Hollywood's Stephen King
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Ever since Stephen King's first book, Carrie, became a bestseller, Hollywood has scrambled to cash in on the appeal of the most popular novelist in recent history. More than 17 films have been adapted from King novels or stories, including such comme Continue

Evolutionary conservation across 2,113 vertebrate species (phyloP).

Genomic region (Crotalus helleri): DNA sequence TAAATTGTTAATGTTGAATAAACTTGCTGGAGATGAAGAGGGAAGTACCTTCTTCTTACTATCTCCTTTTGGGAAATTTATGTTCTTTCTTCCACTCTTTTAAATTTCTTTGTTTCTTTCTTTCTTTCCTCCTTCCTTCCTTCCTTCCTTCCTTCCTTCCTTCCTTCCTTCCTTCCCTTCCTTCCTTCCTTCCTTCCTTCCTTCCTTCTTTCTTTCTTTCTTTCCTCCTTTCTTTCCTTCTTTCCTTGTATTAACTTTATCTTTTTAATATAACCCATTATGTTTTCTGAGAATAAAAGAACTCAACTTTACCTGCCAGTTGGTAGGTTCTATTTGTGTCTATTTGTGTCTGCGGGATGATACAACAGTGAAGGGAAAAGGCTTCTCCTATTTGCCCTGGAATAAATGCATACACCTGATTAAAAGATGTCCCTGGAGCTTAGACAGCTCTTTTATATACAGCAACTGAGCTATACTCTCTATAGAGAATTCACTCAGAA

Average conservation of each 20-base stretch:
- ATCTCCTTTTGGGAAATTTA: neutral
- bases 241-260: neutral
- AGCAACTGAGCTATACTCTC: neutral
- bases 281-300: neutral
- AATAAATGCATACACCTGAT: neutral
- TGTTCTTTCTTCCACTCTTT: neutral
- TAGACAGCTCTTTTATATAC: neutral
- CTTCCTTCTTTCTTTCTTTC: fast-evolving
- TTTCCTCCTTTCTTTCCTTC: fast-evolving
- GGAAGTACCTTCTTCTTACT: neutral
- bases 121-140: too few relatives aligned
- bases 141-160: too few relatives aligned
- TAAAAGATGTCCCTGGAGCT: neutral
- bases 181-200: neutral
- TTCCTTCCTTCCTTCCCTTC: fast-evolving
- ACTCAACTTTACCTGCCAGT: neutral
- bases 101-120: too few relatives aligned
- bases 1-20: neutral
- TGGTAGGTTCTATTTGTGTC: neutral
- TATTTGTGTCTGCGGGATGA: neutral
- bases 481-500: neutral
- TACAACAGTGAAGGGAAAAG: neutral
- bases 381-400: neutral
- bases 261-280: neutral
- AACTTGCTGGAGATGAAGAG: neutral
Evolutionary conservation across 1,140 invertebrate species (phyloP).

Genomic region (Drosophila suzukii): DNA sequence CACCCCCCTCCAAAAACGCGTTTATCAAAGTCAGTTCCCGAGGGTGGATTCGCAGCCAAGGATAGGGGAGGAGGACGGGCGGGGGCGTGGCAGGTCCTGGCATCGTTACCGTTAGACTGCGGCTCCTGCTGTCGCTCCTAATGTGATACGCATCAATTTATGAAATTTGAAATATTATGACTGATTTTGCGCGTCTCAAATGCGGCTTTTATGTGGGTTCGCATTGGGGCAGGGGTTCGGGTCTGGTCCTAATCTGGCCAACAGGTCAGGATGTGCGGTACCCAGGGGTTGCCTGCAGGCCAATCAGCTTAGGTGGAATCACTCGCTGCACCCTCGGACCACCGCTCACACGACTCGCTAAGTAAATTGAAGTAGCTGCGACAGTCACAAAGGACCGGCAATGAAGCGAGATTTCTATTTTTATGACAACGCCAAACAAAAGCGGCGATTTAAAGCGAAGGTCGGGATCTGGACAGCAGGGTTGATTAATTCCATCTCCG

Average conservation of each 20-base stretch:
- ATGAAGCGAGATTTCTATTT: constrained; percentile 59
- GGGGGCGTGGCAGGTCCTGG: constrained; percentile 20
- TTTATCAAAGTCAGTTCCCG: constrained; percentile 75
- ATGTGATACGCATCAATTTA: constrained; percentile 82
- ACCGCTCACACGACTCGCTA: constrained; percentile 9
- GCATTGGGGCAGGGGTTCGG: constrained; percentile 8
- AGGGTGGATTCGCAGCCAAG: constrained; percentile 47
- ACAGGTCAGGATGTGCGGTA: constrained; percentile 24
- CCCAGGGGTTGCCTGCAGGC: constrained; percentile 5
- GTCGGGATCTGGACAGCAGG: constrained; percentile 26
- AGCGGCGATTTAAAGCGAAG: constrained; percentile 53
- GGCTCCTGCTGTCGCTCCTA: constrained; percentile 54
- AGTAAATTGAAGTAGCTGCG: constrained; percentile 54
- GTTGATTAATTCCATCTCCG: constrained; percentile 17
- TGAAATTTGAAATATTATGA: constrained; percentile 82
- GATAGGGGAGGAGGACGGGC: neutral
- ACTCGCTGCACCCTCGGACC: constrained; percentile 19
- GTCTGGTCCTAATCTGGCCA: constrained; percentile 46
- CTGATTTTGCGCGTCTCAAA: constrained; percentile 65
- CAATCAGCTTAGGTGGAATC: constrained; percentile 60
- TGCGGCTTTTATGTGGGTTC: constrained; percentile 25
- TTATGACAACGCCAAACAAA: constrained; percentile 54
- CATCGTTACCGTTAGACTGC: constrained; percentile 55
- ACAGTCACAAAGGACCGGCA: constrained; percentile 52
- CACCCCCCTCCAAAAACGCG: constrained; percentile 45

Ever since Stephen King's first book, Carrie, became a bestseller, Hollywood has scrambled to cash in on the appeal of the most popular novelist in recent history. More than 17 films have been adapted from King novels or stories, including such commercial and critical hits as The Shining, Misery and The Shawshank Redemption. In this perceptive and enthusiastic book, Magistrale, an expert on the American gothic genre, examines these films in the context of their sources, demonstrating how they elaborate on and, in some cases, distort King's meaning. Magistrale investigates such topics as the fear of menstruation in Carrie, infatuation with technology in Christine and male hubris in Pet Sematary. He also explores some of the conflicts King has had with the high-profile auteurs who adapt his books. Brian De Palma ruthlessly simplified Carrie's experimental narrative, for example, and Rob Reiner ditched the violent ending of The Body for his sentimental Stand by Me. For his part, King initially abandoned the Rose Red TV miniseries because of disagreements with Steven Spielberg, and he rejects Stanley Kubrick's version of The Shining because it's "too artistic to operate effectively as a horror film." Of course, not every King film deserves this kind of analysis: for every rose, there's a stinker (e.g., Children of the Corn; The Lawnmower Man). Magistrale acknowledges some of these films are "celluloid disasters," but he maintains the rest constitute a body of work deserving of scrupulous academic treatment. Beginning with a lengthy interview with King himself, this book is a useful elucidation of King's work through the skewed lens of Hollywood.